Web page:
Wednesday, September 19, 2012

The many demands of John Carradine

John Carradine was a fine actor and the sire of a prodigious line of cinematic talent, but for fans of trash cinema his lasting legacy is his apparent willingness to appear in virtually any film so long as the check cleared. Z-grade directors looking to bolster their casts with some name recognition could always count on John. One would think that drive-in audiences would have eventually caught on that John Carradine’s name on a movie poster usually meant little more than three minutes’ worth of a gaunt old man putting forth the least possible effort, but somehow filmmakers considered this sneaky Carradinery a viable strategy for at least three decades.


But was John Carradine really all about the money, as popular opinion would have it? Looking over his filmography, one might draw the conclusion that Mr. Carradine was actually a prima donna on par with Marlon Brando, and that the low-budget likes of Fred Olen Ray and Coleman Francis were the only directors willing to cater to his insane demands. Let’s take a look at some of his defining roles and the caveats that presumably came with each.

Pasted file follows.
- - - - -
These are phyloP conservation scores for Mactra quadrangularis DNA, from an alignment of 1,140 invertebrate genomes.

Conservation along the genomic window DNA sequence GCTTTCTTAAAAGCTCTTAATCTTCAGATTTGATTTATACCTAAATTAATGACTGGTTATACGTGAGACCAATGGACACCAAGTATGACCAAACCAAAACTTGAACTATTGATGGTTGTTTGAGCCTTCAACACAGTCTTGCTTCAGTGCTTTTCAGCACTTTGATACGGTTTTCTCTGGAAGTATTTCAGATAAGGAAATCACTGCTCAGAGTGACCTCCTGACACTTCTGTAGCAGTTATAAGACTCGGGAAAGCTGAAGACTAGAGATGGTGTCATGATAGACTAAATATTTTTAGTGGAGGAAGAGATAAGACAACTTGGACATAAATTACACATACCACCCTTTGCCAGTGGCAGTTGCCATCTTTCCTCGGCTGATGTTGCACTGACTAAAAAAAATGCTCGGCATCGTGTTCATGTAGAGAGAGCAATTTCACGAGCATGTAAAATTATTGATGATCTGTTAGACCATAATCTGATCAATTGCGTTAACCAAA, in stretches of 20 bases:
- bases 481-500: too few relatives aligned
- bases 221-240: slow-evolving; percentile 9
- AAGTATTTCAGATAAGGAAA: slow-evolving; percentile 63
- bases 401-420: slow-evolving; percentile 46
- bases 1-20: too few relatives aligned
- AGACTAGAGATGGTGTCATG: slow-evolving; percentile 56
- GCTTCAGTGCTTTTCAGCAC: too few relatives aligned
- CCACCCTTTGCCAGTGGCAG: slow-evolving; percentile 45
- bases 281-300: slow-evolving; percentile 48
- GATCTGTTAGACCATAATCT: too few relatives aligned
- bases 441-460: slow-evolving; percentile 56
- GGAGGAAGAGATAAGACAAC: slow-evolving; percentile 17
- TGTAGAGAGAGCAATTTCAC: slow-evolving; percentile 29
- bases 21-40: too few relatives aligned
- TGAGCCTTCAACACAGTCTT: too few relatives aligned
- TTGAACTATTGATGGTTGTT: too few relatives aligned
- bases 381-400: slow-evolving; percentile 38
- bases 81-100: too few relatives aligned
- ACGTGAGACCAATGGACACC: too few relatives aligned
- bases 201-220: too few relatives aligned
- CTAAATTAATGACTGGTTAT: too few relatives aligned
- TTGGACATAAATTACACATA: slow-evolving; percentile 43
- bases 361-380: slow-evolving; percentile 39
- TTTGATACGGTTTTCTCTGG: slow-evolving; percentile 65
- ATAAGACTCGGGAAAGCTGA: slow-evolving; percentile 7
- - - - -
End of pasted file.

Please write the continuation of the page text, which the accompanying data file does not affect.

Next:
Frankenstein Island (1981, directed by Jerry Warren)
“I’ll do it… but only if I don’t have to have any contact with the other actors! Or change out of my pajamas!”

See some prime pajama-ranting at 1:18:44

Invisible Invaders (1959, directed by Edward L. Cahn)
“I’ll do it… but only if my character is dead and/or invisible for the bulk of my performance!”

See regular John from 1:58 to 2:10 , Invisi-John starting at 18:30

The Tomb (1986, directed by Fred Olen Ray)
“I’ll do it… but only if I don’t have to get out of my chair or deliver more than half my lines remotely intelligibly!”

video

Monstroid: It Came from the Lake (1980, directed by Kenneth Hartford)
"I'll do it... But I'm not shaving this dopey mustache! And everybody else has to grow one too!"

See the 'stache at 9:54

Night Train to Mundo Fine (1966, directed by Coleman Francis)
“I’ll do it… but only as a completely gratuitous framing device. And I get to SING!”